So it's good to talk. But is there such a thing as talking too much? Never, according to relationship therapist Francine Kaye. "We don't share ourselves enough. If you're thinking: 'I need to paint that wall,' say it aloud, no matter how inane the subject may be. It's about getting the dialogue flowing again. The only time you should keep your thoughts to yourself is when they'll impact on your partner in a negative way."
Wall-painting aside, shared interests are essential in providing talking fodder. "If you're not doing enough together, you'll find it hard to chat," says Francine. "Go to the cinema, hit the pub together, get the Sunday papers and have a gossip. But doing your own thing is equally important - you'll have even more to bring to the table."
To spot communication trouble, ask yourself certain questions, suggests Dr Atcheson. "When was the last time you shared a thought with your partner? Or had an animated conversation about how you felt? Or had a really good laugh, just the two of you? Or talked about something other than work, the house or the children? If the answer to any of these is more than six months ago, you need to prioritise your relationship and relearn how to chat. When you started dating, you prioritised each other above all else - do that again."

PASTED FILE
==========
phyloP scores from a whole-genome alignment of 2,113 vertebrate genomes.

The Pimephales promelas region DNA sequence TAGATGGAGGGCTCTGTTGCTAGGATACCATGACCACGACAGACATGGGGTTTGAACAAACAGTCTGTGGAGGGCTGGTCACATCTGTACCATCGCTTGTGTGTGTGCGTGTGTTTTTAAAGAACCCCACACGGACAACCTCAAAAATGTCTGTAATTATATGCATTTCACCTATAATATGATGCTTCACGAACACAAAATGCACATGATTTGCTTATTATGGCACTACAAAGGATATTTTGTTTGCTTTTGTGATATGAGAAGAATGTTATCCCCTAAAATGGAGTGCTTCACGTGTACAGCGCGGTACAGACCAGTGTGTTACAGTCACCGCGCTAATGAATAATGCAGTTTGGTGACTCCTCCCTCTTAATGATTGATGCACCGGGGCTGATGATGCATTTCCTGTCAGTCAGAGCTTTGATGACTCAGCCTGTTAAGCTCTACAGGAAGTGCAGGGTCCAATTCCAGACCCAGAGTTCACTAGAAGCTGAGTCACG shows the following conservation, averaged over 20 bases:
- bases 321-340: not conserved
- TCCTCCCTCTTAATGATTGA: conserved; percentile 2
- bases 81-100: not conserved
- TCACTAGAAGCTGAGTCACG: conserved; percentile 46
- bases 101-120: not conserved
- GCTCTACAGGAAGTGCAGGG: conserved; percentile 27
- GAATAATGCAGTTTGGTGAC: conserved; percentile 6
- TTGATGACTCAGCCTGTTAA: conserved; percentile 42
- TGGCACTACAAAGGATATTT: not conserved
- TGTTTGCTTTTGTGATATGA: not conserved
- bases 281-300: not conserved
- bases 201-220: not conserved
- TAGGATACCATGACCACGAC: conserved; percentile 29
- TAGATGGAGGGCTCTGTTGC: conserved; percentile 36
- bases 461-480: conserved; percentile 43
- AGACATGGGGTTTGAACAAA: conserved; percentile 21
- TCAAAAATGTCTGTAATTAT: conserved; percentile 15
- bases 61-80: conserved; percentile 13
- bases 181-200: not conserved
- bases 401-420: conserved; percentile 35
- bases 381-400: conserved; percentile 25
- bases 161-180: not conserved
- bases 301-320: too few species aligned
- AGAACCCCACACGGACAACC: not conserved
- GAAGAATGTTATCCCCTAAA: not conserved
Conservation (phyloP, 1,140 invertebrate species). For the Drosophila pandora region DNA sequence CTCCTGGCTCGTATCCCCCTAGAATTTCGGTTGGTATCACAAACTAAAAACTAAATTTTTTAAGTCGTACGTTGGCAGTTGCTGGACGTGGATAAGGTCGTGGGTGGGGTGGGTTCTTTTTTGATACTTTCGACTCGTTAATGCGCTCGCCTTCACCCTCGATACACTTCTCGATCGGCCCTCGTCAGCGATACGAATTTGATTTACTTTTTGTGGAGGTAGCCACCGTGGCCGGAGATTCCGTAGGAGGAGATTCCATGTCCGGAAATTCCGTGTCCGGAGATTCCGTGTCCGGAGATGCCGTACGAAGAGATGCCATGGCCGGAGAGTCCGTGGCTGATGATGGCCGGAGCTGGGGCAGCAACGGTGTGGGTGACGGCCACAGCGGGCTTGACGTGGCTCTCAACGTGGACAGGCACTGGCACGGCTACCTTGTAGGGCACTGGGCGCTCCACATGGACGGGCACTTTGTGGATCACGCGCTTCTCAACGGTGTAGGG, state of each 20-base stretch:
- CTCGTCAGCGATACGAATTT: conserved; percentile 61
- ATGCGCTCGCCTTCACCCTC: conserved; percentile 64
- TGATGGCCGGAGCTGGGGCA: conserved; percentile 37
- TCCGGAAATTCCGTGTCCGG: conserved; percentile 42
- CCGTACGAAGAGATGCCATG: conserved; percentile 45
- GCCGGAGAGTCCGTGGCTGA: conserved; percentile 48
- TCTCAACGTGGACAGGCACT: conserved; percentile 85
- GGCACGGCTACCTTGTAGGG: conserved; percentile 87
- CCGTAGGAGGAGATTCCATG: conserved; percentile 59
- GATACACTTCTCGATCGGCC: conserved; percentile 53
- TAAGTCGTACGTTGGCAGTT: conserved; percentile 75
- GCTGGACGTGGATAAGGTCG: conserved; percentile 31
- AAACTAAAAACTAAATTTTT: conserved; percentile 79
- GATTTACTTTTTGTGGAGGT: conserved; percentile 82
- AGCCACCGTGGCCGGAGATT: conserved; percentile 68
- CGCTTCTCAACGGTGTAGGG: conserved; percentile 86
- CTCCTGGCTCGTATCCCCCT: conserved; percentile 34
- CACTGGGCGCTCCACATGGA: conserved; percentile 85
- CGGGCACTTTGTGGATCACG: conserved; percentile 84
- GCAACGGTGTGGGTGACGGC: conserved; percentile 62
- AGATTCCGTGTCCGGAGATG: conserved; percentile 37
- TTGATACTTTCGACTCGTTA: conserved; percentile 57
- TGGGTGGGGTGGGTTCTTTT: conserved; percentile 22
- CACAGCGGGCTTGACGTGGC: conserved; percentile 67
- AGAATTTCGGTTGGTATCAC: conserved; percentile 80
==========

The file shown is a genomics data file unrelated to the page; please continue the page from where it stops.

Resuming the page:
Get the dialogue flowing again
Another important question to ask yourself is whether you might be causing the lack of conversation. "You may not be aware of it, but everyone has certain 'communication blocks' that they use to stop chat when they're not in the mood for a natter," says psychotherapist Paula Hall. "An example is advising - rather than listening to the full story, you skip straight to the solution so you can get on with your evening. Ask your partner to point out when you're using these blocks to help you break the habit."
And if you're sure the silences are his fault rather than yours, cut him some slack. Men aren't built for lots of chat. Research shows on average a woman says 20,000 words a day, compared to a man's 13,000***.
"Bear in mind discussions with your partner are going to be different from those with your girlfriends - there will be a few pauses," says Francine. "Therefore be prepared to be the one putting in more effort to get the conversation up and running." Perhaps avoid the subjects of shopping, shoes and Sex And The City though...

Keep it together celeb-style

Heidi Klum and Seal have been head over heels since 2003. How do they keep things hot? "Heidi is number one at all times, then the kids, then health and career," says Seal. "When we met, it was just her and me. And when the children are old and have boyfriends and girlfriends, it will still be her and me." Brings a tear to the eye!
Christina Aguilera and Jordan Bratman may have only been together for four years, but they spice things up with 'Naked Sundays'. "We don't go out, we're with each other. We cook naked," says Christina. Chipolata anyone?
Yasmin and Simon Le Bon have been happily married for 25 years. Their model daughter Amber explains: "Daddy's away a lot touring, so they have a chance to miss each other and they don't get on each other's nerves." So it seems absence does make the heart grow fonder.
Hollywood couple Goldie Hawn and Kurt Russell hooked up in 1983. Their secret? Never getting married. "I wake up every day knowing I could walk out at any moment. That knowledge keeps things fresh," says Goldie.